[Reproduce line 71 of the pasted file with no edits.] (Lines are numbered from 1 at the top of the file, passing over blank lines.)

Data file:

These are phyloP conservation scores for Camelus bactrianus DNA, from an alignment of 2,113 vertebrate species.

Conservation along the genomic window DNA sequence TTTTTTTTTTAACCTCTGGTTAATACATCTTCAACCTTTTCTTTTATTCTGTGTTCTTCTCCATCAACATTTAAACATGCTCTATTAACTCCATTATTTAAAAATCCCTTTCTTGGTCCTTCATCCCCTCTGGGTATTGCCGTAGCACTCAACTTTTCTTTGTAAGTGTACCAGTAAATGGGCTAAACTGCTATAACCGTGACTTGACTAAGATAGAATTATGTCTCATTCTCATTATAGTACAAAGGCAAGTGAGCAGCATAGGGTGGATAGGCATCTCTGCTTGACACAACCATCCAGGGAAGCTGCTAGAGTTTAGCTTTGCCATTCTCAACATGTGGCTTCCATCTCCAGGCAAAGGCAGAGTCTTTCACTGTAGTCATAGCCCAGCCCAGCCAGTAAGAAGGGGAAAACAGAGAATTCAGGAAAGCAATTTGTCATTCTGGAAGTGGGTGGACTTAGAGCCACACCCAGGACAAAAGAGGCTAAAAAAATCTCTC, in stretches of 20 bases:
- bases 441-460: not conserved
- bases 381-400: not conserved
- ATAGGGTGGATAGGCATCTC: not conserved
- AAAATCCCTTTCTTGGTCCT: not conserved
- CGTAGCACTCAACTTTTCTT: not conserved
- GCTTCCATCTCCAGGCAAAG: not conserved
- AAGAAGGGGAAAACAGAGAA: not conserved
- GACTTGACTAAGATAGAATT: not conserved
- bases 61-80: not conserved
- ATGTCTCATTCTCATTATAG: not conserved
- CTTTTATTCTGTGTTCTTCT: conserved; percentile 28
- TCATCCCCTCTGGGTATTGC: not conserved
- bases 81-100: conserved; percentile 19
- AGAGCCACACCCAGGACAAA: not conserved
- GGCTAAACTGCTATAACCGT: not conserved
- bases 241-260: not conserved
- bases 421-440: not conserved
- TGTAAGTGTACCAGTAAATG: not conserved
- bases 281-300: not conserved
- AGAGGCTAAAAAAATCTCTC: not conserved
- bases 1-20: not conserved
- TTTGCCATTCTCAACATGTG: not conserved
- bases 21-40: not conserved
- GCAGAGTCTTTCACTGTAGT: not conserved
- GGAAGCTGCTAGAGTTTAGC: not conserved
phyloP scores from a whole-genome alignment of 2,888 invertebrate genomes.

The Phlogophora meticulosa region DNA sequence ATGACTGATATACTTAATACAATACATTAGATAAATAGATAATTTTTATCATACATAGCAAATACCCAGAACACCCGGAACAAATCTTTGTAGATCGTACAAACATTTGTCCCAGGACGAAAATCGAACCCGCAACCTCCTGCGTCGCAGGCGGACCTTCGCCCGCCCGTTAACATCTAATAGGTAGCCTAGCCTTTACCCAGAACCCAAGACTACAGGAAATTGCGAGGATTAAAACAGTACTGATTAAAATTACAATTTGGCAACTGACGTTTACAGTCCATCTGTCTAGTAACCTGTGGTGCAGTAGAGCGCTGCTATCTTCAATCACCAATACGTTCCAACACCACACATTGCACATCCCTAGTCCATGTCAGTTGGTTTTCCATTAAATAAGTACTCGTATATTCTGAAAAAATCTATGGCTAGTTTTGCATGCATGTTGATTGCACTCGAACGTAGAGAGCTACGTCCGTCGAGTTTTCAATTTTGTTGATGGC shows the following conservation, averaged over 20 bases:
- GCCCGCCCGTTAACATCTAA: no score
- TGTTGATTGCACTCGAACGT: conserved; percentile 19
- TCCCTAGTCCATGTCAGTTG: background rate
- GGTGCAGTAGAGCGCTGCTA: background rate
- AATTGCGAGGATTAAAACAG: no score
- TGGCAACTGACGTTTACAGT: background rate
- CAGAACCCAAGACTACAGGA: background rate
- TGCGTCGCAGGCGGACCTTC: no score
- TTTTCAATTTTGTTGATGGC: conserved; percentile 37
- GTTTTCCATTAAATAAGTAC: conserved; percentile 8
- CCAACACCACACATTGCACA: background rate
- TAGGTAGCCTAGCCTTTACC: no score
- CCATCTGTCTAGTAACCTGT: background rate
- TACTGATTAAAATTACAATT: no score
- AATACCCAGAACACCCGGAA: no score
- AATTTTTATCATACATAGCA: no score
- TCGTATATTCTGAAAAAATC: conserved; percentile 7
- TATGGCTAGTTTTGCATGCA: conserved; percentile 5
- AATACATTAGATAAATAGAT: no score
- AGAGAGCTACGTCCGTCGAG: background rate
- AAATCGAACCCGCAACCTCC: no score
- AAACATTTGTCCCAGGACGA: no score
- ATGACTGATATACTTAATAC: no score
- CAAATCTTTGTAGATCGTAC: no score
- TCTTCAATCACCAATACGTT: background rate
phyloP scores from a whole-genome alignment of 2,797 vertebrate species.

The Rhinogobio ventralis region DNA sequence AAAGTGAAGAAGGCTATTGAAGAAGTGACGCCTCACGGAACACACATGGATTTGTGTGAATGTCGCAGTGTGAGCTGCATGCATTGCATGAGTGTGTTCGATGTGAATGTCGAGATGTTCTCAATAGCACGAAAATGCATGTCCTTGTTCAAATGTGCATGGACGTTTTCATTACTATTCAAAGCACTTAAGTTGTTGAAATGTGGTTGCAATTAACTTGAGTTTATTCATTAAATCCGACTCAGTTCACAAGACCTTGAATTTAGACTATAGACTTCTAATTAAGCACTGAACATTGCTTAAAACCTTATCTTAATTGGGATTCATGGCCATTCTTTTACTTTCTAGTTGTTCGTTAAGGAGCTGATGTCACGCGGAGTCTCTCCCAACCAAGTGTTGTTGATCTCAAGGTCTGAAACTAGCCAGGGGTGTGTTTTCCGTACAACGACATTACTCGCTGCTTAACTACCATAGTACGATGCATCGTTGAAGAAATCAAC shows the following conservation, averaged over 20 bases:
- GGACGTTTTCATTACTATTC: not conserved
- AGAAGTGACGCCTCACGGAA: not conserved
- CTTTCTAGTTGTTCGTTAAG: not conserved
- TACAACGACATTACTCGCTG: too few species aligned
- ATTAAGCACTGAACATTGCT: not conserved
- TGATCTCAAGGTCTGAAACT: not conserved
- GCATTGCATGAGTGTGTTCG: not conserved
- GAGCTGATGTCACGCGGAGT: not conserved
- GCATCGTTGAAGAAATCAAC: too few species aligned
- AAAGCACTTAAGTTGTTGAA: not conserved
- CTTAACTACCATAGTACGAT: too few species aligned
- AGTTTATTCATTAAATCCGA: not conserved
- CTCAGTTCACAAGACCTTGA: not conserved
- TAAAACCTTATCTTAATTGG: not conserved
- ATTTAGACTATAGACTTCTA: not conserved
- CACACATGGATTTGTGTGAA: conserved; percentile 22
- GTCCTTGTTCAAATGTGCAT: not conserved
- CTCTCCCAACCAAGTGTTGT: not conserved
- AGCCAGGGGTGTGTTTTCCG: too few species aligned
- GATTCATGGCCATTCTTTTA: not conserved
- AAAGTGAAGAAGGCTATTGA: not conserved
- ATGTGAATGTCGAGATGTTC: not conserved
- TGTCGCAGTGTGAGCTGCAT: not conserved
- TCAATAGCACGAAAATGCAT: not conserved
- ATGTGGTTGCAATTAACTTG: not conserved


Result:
- ATTTAGACTATAGACTTCTA: not conserved